Luxury British car maker Bentley Motors is betting on a new sport utility vehicle (SUV) to build on the success of its Flying Spur saloon that drove sales to a record high last year.
Bentley, owned by Germany's Volkswagen, sold 10,120 ultra-luxury saloons, coupes and convertibles cars in 2013, 19 percent more than the previous year and beating a previous high set in 2007, as demand from the Americas outweighed shrinking deliveries in China.
"We continue to be very successful in winning new customers and are confident that 2014 will be another successful year," Bentley's chairman and chief executive Wolfgang Schreiber said on Wednesday.
The new generation of the Flying Spur saloon, rolled out last year, and a convertible version of the Continental GT Speed coupe, introduced in late 2012, helped boost business.
Bentley aims to grow sales to 15,000 cars by 2018 and said a new SUV model which should be on the road within three years would help reach its target.
"We are seeing ... 2,000 pre-orders of that car from people who haven't seen the final design and have no idea of the price," Schreiber told reporters at a press conference.
"They've said okay I will buy it, and therefore there is demand and maybe we can create a new segment, a luxury SUV segment."
Internal forecasts for Bentley's SUV model were for annual sales of the vehicle of at least 3,000.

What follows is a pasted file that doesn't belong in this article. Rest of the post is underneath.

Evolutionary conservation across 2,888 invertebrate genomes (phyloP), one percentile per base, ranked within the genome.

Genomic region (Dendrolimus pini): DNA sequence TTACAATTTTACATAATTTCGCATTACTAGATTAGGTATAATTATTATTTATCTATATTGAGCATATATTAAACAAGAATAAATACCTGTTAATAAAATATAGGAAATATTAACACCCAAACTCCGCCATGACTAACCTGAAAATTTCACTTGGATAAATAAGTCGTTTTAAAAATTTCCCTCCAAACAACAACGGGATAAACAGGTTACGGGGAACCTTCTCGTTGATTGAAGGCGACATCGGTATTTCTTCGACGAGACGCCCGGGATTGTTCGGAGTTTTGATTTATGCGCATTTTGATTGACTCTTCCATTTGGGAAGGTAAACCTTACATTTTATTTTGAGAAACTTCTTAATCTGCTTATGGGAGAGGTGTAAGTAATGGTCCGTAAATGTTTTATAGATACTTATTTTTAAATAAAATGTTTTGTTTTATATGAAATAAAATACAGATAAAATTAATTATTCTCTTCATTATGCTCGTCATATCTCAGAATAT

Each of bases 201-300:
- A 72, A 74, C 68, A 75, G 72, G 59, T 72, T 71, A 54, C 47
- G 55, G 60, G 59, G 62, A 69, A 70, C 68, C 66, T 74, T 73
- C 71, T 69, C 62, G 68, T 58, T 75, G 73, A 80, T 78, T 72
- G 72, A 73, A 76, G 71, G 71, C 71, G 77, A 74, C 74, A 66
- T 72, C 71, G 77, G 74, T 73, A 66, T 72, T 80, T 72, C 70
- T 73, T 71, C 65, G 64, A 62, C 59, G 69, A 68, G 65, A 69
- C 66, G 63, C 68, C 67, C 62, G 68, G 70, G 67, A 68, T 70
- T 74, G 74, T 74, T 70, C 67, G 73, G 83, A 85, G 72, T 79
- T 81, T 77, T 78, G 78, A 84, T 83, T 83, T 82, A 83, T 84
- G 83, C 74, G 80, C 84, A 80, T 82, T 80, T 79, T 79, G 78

The new model will compete with the Range Rover and Porsche's Cayenne Turbo, Schreiber said.
Bentley, which says its average customer has seven or eight cars, defines the luxury market as cars worth more than 150,000 euros ($204,000) and estimates it had a 25 percent share of that market in 2013.
Sales in the Americas, Bentley's No. 1 market, surged 28 percent to 3,140 cars while deliveries to China, its second biggest market, fell 2.8 percent to 2,191, helped by a pick up in the fourth quarter when the Flying Spur became available.
In the first nine months of 2013, Chinese sales fell 17 percent as a range of luxury brands including Lamborghini, LVMH and Burberry reported an abrupt cooling in demand for high-end goods in the country.
Although optimistic about growth in China in the longer term, the group was cautious on the outlook for this year, sales and marketing director Kevin Rose said.
"I expect some growth for us because we didn't have Flying Spur all of last year but we will have it all of this year. I don't think we'll be helped too much by the market," he said.
In his view, the challenges Bentley faces in China are that it is currently seen as less acceptable to display wealth, and some of the country's richest people are migrating elsewhere.
Those individuals relocating maintained their appetite for Bentley, however.
"If you take places like San Diego, Vancouver, a high proportion of the sales are to Chinese nationals," Rose said.
Back at the company's factory in the northern English town of Crewe, a facility which used to make engines for the Spitfire fighter planes used during the second world war, preparations are underway to start building the new SUV.
Manufacturing the new model will create 400 new jobs at the factory, Schreiber said.